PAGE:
“A big part of it has to do that the three of us are all such good friends, and we all really love what we do. There are only three of us in the band and there are not a whole lot of egos flying around. Everyone plays their part and collectively we have fun doing what we do, and we have what I like to say the best ‘job’ in the world.”

While Skiba loves what he does and is always writing – hence The Sekrets and another project titled theHell – it’ll still be another couple of years before the next Alkaline Trio record. “It takes so long to get a record together and there are so many different stops in the process, so it’s a little too early to start thinking about. We’ve recorded nothing, but there are definitely ideas – I know Dan’s been writing, Derek has a wealth of great ideas. We’ll get back to it when the time feels right.”

Daniel Cribb

CD REVIEW: Bayside

Published in The Music (WA, NSW, VIC, QLD) | 19.02.14 | Issue # 26




18 February, 2014

Rhythmic and deafening drums greet us in Cult’s opener, Big Cheese, and a grinding, metal-esque guitar riff slides into the unique and gripping vocals of Anthony Raneri. Bayside have returned with their sixth record, and to say it sounds huge would be an understatement. Put headphones on and it’ll sound like you’re being suffocated by a sea of organised chaos. When Time Has Come rolls around, it’s clear that every part of every song serves a purpose. If you’re keen to get into Bayside but don’t know where to start, track five,Pigsty, would be your best place.

Daniel Cribb

Interview: Issues

Published on | 15.02.14



Fighting off a Flappy Bird addiction and overcoming Bieber fever, Issues vocalist Tyler Carter explains exactly why he still likes “the Beebs”.

“We’re all fans of the Beebs,” Issues vocalist Tyler Carter begins, on tour with Bring Me The Horizon. It’s winter in Denver, he’s tucked away in the bus, and the heater isn’t working properly. He may later blame hypothermia for such a statement, considering the stigma often attached to enjoying such acts, but hear him out: “His new album is really awesome; we love the throwback, we love the RnB influence on it. As far as him as a person and what he’s doing, I feel like when I was 18, I was a hooligan more than ever, and that’s no excuse by any means, but I think he’s just being the kid he never really got the chance to be.”

Why is Justin Bieber the first item on the agenda? Well, the first Issues recording was a cover of the Bieber’sBoyfriend for a Punk Goes Pop compilation in 2012. They then followed it up with their seven-track debut EPBlack Diamonds. Touring the world with Bring Me The Horizon, A Day To Remember, Of Mice & Men and more, and receiving a wealth of praise for Black Diamonds after only being a band for a year, it’s clear these guys have some serious talent. That’s due to the unique influence each member contributes.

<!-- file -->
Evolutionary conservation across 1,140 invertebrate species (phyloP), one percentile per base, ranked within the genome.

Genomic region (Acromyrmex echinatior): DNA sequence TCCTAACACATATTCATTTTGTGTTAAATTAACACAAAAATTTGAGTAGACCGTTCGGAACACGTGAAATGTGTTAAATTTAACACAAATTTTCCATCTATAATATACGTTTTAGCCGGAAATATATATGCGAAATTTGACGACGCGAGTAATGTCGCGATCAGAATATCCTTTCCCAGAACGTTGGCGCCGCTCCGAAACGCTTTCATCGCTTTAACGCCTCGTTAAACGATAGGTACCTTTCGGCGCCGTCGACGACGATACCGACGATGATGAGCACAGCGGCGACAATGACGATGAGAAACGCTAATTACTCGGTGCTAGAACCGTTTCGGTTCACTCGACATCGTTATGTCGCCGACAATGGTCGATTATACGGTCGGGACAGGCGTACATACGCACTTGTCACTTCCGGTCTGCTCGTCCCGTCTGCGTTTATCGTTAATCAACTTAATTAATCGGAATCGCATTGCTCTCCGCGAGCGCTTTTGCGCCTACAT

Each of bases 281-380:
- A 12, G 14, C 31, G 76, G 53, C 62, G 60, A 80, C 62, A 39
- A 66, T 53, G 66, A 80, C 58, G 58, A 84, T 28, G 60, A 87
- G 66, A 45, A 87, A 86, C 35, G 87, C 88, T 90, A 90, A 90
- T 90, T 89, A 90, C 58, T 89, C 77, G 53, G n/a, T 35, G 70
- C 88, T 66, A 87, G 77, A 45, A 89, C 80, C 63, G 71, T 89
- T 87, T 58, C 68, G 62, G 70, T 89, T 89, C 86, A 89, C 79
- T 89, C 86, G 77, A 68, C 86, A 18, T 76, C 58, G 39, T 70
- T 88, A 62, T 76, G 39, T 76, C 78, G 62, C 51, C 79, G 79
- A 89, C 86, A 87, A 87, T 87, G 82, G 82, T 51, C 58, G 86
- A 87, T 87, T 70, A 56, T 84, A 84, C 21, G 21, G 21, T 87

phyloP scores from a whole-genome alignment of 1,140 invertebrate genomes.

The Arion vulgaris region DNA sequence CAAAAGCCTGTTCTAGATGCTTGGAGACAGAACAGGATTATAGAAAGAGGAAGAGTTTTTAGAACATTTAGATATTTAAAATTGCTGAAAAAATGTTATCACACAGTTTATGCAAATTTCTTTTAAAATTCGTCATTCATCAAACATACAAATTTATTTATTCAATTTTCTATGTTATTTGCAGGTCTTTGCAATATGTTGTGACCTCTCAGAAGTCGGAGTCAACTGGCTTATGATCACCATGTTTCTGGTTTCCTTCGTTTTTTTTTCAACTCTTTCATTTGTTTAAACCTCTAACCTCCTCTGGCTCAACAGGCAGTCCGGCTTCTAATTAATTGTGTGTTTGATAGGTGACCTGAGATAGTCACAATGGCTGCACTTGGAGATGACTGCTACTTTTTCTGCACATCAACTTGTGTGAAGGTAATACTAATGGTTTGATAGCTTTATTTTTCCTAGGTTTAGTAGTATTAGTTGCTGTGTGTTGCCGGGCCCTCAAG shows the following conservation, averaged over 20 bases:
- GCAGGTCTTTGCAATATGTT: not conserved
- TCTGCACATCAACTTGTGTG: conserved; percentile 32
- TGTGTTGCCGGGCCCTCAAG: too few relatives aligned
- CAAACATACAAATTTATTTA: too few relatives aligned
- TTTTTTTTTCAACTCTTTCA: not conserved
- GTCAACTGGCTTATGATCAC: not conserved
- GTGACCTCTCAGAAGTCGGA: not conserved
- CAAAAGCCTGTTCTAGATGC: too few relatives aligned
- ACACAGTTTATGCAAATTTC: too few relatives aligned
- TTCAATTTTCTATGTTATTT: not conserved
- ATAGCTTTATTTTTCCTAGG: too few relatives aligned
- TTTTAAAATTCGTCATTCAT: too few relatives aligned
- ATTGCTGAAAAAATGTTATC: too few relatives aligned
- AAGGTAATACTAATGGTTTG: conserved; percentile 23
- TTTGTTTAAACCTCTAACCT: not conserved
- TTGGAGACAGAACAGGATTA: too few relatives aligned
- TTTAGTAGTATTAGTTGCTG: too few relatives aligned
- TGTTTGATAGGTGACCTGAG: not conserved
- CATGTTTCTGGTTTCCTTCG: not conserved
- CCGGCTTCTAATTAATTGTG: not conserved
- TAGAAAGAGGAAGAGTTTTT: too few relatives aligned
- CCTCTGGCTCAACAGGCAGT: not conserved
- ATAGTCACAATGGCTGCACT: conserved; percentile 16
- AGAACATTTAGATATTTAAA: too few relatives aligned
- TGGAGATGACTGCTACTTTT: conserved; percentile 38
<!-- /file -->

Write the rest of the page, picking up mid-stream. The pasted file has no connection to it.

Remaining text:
For anyone who knows of Carter’s previous projects, most notably Woe, Is Me, with whom he parted ways in 2011, the quality of metalcore that Issues produce is no surprise. What come as a revelation, though, is that the whole time Carter was in the Woe, Is Me, he never really quite felt like he belonged there.

“I was in love with [Woe, Is Me] and I loved touring with them, but in the back of my mind I also felt like this wasn’t it. The musicians weren’t where they should have been to have a long-term successful career and I guess in the back of my mind I thought, ‘This is not where I’m going to be for the next five years; this is not where I’m going to end. This is just a milestone; this is just a practice run for what’s to come.’

“Issues has always been my baby, my brainchild. When I quit Woe, Is Me, I set out to be a solo artist, and I’m still doing that, but there was just a lot of aggression that I wanted to put in. I can’t deny rock music – that’s where I got my start, and I’ve just got way too much fucking energy built up to only be a pop singer. There are a lot of things that I wanted to write about in the past but it never felt like the right time. Looking back, it would have been a waste to write a song about the most special person I’ve ever known to waste it on another band that didn’t last.”

That’s why you’ll notice a brutal honesty flowing through Issues 12 tracks. “We’re bringing in more of the elements of the meaning behind the band name Issues,” Carter says on the themes of their debut self-titled record. “Everybody’s issues – good or bad, positive or negative – we kind of took them to write stories about. Whether it’s personal things we’ve been through, or someone we know, or something people can relate to. We didn’t focus enough on that in the past.

“There’s a song [called] Disappear [Remember When] that was written about a friend of mine that I lost some years ago. They were the whole reason that I decided to pursue music as a long-term career, and that song was pretty tough to write and record just because I had to relive a lot of brokenness and a lot of hurt that I endured from that.”